"While Palin stuck to her campaign talking points and, at times, veered away from the direct questions, she addressed a range of issues with the kind of specificity voters have not heard from her. It may not be enough to change opinions that have begun to turn against against her, but it could help soothe nervous Republicans who have taken to openly questioning her selection for the ticket."

"Biden proved that he's capable of getting past his penchent for committing gaffes and brought the full force of the three-plus decades in the U.S. Senate to bear in the debate," Ververs said. "He was effective in making his campaign's case against John McCain and avoided looking condescending towards Palin. Palin may have had the most to win or lose but Biden didn't do anything to hurt Barack Obama's cause."

Click here to read more of Ververs' debate analysis: "Palin's Steady Act All GOP Could Ask For".

Palin, who has been governor of her state for less than two years, was under intense pressure to demonstrate a strong grasp of the issues as she stepped onto the stage. Polls show the public has become increasingly skeptical of her readiness for high public office.

As is her custom on the campaign, she spoke in familiar terms, saying "betcha" rather than "bet you" and "gonna" rather than "going to."

She also spoke to the home folks. "Here's a shout-out" to third graders at Gladys Wood Elementary School in Alaska. She said they would all receive extra credit for watching the debate.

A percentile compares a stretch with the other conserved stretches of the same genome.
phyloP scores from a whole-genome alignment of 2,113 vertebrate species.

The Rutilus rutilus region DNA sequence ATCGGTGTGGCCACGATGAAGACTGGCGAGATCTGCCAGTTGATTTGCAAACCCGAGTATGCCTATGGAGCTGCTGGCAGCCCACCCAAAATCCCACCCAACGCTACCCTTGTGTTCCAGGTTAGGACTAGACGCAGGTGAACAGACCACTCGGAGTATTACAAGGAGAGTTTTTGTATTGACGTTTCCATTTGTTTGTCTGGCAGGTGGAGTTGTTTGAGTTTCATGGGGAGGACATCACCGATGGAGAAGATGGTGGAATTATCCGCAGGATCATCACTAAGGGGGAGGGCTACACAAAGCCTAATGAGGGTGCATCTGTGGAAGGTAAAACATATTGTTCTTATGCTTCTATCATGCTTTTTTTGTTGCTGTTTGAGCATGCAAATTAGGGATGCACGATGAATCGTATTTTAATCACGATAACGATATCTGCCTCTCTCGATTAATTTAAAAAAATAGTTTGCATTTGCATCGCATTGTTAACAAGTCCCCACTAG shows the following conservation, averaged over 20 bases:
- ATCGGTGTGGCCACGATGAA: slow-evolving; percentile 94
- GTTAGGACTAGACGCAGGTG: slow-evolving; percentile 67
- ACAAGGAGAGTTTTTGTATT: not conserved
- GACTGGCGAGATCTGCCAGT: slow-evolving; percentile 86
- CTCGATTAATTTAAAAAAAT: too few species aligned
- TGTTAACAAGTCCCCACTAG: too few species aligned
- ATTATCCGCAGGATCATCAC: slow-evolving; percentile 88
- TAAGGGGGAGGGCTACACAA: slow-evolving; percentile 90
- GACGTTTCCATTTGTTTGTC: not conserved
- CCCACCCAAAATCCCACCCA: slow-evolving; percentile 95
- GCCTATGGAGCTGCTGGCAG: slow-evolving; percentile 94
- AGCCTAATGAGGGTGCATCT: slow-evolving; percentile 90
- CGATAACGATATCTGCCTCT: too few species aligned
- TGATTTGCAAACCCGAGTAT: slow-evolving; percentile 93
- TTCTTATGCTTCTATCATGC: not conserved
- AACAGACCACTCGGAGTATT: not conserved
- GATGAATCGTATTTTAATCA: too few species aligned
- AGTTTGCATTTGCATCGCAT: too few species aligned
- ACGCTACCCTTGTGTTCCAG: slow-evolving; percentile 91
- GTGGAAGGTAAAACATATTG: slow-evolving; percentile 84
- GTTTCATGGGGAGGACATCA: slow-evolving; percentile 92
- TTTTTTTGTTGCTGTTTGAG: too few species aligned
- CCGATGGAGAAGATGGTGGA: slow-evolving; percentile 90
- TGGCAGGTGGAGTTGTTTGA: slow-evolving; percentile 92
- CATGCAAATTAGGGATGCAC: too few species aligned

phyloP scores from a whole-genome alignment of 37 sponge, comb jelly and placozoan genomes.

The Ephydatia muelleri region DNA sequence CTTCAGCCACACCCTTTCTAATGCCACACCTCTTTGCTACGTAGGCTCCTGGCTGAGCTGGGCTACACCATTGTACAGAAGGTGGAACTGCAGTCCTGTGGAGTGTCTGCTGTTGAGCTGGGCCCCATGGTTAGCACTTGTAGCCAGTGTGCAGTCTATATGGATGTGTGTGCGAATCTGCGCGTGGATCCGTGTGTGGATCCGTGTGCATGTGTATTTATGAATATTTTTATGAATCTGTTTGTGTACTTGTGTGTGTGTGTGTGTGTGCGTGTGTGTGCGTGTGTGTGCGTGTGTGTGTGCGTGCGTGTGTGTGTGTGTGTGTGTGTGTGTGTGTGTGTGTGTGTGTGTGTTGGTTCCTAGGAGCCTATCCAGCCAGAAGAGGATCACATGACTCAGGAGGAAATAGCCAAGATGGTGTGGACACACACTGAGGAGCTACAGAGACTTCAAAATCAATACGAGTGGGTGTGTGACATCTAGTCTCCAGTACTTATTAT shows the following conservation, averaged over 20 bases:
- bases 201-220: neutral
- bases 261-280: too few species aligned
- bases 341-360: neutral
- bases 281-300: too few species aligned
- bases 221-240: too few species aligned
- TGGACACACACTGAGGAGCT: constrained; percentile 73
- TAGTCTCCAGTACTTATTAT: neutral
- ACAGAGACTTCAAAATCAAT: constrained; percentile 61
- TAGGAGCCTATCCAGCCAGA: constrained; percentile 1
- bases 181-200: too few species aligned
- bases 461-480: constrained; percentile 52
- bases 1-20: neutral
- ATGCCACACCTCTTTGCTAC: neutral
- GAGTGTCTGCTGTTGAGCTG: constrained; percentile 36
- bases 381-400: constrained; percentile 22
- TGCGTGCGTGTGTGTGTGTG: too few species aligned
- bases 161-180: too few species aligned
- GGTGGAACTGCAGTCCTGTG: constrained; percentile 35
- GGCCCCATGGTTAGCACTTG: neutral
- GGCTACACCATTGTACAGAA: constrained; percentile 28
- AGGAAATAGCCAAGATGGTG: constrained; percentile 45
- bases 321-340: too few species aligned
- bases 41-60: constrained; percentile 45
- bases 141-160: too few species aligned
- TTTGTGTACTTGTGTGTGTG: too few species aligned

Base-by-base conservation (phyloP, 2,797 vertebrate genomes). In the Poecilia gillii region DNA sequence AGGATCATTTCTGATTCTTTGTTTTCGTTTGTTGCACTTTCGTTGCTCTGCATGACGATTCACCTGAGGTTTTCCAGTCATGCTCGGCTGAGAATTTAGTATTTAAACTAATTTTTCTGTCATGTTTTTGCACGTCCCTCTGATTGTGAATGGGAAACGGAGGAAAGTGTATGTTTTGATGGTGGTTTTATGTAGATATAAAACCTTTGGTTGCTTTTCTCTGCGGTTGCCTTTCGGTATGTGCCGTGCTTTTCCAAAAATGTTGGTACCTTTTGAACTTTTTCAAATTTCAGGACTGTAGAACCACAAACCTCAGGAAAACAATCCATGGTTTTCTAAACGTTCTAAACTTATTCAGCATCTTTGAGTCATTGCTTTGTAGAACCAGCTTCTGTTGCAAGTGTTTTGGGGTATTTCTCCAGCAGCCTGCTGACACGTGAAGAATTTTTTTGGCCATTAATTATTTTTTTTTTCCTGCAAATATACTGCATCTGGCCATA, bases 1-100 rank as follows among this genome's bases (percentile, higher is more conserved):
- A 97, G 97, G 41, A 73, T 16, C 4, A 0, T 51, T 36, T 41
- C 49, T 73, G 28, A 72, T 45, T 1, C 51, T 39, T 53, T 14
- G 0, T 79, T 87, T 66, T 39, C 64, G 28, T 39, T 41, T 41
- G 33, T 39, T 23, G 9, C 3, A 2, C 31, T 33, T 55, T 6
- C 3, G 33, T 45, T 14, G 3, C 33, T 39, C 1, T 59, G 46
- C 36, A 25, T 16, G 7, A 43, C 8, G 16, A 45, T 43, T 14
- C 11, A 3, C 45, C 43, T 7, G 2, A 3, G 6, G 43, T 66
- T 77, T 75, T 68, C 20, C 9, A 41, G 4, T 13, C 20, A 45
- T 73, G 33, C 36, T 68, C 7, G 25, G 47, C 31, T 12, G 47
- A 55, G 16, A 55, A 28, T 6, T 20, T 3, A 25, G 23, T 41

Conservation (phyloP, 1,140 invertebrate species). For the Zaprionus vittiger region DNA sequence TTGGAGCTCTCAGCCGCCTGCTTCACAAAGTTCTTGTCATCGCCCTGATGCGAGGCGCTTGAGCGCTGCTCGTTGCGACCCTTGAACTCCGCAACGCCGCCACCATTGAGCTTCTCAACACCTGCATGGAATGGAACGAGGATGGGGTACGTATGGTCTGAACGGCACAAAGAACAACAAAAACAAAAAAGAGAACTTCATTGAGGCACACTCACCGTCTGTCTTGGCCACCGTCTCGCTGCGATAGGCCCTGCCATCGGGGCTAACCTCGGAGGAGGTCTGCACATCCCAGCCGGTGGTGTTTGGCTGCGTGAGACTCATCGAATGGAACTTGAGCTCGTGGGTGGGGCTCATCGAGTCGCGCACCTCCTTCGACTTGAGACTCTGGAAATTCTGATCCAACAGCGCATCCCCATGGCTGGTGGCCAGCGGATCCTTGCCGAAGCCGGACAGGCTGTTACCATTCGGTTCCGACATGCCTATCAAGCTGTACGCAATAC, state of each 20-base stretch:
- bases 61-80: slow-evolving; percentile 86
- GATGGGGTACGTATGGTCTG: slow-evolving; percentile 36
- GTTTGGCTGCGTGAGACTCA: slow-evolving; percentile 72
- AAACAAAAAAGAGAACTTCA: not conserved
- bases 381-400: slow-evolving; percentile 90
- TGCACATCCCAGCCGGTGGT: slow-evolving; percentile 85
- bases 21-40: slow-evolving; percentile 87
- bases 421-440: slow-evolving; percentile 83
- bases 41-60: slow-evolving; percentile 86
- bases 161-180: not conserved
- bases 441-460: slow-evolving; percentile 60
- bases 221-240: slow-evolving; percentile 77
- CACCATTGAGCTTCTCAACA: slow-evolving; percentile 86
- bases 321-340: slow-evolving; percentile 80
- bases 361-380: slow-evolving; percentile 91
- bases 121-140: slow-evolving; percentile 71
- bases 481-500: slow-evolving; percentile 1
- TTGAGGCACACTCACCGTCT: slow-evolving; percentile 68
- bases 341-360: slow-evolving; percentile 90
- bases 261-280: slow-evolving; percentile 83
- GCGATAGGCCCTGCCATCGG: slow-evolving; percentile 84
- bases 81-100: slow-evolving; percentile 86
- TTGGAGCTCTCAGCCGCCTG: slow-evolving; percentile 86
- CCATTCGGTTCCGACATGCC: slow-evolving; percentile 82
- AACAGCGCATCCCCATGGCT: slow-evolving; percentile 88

"Can I call you Joe?" she asked Biden as they shook hands before taking their places behind identical lecterns.

He readily agreed she could - and she used it to effect more than an hour later. "Say it ain't so, Joe," she said as she smilingly criticized him at one point for focusing his comments on the Bush administration rather than the future.

She made only one obvious stumble, when she twice referred to the top U.S. general in Afghanistan as "Gen. McClellan." In fact, his name is David McKiernan.

Biden's burden was not nearly as fundamental. Although he has long had a reputation for long-windedness, he is a veteran of more than 35 years in the Senate, with a strong knowledge of foreign policy as well as domestic issues.

For much of the evening, the debate unfolded in traditional vice presidential fashion - the running mates praising their own presidential candidate and denigrating the other.

Palin said Obama had voted to raise taxes 94 times - an allegation that Biden disputed and then countered. By the same reckoning, he said, McCain voted "477 times to raise taxes."

They clashed over energy policy, as well, when Palin said Obama's vote for a Bush administration-backed bill granted breaks to the oil industry. By contrast, she said that as governor, she had stood up to the same industry, and noted that McCain had voted against the bill Obama supported.

Biden said that in the past decade, McCain had voted "20 times against funding alternative energy sources and thinks, I guess, the only answer is drill, drill, drill."

"The chant is, 'drill, baby drill,'" Palin countered quickly, unwilling to yield to Biden on that issue - or any other.

On the environment, Palin declined to attribute the cause of climate change to man-made activities alone. "There is something to be said, also, for man's activities, but also for the cyclical temperature changes on our planet," she said, adding that she didn't want to argue about the causes.

Biden said the cause was clearly man-made, and added, "If you don't understand what the cause is, it's virtually impossible to come up with a solution."